But price-sensitivity has its limits. Indeed, the mere fact that frequent flyer programs continue to enjoy robust membership numbers is precisely because price is just one factor in determining which airline to fly.
Other concerns, including customer service, route choices, the ease of earning award travel, and the perks associated with program membership all play into the business traveler’s calculus.
A poll taken by WebFlyer in April 2003 indicates another remarkable statistic — the desire for easy free tickets is not necessarily the primary reason people choose a frequent flyer program. In fact, free travel was almost matched by the desire for elite-status perks. The poll showed that 52.8 percent of respondents said free travel was most important, while 42.4 percent placed elite perks above free travel as their priority in choosing a program.
And the champ comes out swinging…
Rapid Rewards is an accurate reflection of the airline’s basic approach. There’s precious little about the program that could be described as fancy. It’s simple and egalitarian.
Southwest has eschewed the more traditional mileage-accrual approach in favor of credits — customers earn a credit for every segment they fly. Sixteen segments, and you’re looking at a free flight. In basic terms, that means you could be flying free in as little as four layover roundtrips.
And prior to this year, that process was significantly quickened by the fact that tickets purchased online at southwest.com earned double credits, effectively cutting the wait time in half. In essence, Rapid Rewards offered the fastest way to a free ticket in the industry.
But Southwest has never been a fan of looming debt, so don’t expect those credits to simply lie dormant until you’re ready to use them. The minute you reach 16 credits, Rapid Rewards automatically emails you to tell you your award is ready. And you’d better move fast — that award is only good for a year.
Obviously, this doesn’t sit well with everyone. Among American programs, expiring miles are almost unheard of. But there is an upside. By managing its outstanding mileage debt, Southwest has been able to keep its awards free of capacity controls. If there’s an available seat, it’s yours. In theory, any given Southwest flight could contain no one but award travelers.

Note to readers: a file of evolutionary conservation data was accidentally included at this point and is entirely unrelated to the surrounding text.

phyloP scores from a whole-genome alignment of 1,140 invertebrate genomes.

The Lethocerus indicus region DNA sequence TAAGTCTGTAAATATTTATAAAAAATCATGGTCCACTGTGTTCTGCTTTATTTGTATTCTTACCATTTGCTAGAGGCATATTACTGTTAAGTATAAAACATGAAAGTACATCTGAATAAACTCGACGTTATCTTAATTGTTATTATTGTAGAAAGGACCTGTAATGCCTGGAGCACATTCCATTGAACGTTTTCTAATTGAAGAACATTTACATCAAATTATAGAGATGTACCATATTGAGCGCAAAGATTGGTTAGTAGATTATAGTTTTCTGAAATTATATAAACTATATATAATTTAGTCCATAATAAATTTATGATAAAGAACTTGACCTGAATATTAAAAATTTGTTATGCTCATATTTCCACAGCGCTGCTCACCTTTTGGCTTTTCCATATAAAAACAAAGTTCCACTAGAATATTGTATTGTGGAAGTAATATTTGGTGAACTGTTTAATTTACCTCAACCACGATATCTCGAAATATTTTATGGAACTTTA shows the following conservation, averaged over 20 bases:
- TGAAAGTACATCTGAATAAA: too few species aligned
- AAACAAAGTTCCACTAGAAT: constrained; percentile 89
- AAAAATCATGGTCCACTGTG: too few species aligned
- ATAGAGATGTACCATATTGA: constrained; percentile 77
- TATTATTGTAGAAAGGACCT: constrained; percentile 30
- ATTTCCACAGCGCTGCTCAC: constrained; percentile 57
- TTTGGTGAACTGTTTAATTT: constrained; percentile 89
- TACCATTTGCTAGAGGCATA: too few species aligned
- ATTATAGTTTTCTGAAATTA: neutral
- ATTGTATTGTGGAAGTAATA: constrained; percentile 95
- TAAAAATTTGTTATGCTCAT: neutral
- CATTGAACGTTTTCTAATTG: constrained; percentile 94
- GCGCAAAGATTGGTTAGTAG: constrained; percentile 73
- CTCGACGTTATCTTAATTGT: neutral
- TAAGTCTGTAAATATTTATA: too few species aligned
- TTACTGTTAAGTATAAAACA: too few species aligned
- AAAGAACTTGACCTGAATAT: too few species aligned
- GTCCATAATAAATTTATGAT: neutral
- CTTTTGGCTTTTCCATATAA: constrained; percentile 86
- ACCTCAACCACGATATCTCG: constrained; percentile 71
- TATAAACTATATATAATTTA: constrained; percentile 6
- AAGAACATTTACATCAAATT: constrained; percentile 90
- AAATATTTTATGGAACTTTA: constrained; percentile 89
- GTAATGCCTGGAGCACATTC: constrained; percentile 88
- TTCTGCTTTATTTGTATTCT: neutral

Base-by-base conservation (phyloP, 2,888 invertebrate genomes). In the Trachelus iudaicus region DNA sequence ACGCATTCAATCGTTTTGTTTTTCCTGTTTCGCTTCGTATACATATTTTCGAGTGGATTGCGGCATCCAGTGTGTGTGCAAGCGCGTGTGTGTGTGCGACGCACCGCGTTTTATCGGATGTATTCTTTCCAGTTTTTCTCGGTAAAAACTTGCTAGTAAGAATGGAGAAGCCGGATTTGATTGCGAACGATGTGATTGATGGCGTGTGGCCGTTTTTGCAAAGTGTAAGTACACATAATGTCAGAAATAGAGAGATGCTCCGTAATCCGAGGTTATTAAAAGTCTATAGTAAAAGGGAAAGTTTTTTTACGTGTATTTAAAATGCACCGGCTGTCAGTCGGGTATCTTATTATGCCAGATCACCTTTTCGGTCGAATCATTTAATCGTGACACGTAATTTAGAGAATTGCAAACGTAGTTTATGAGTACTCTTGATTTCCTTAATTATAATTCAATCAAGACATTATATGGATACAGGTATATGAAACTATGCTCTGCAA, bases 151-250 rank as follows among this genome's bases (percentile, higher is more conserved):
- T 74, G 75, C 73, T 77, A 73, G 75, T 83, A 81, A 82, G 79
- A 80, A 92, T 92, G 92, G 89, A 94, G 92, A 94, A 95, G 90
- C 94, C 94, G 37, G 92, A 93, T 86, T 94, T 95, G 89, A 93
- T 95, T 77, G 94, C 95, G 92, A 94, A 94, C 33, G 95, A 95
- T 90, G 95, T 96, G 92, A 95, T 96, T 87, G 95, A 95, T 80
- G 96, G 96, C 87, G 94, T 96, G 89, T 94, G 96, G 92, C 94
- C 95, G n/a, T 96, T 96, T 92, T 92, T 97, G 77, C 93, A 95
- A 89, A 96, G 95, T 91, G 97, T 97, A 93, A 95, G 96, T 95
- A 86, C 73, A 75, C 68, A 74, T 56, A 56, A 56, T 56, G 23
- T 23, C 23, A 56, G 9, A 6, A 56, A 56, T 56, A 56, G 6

In another dramatic departure from traditional programs, Southwest has no elite levels. Certainly, there is the sought-after Companion Pass, which allows members who fly 100 segments in a year to bring along a friend for free. But the perks generally associated with elite status — priority check-in and boarding, mileage bonuses, airport lounges and upgrades — are nowhere to be found. Regardless of how often she flies, a Rapid Rewards member will be subject to the same festival-seating arrangements as the air travel rookie.
Southwest claims this is evidence of its spirit of inclusiveness. “Our Rapid Rewards program is really a good reflection of the kind of egalitarian brand that we are,” said spokesperson Linda Rutherford. “The simplicity is really the beauty of the program.
“We think that’s what people like — it’s frustrating to keep up with so many things. There’s so many offers out there with our competitors that sometimes rather than being an incentive, it’s actually a demotivator.”
The importance of that simplicity can’t be overstated. There’s a familiarity to Southwest, a sense of predictability. “I have faith that a Southwest experience will be straightforward,” says Jamison Prime of Washington, D.C. “I’m convinced that I’m getting a good thing with Rapid Rewards and see no reason to stray.”
The challenger fights back…
You won’t find the same type of industry-bucking in the FlightFund program. America West has opted to pursue a more traditional approach, offering miles, and most importantly, perhaps, elite status.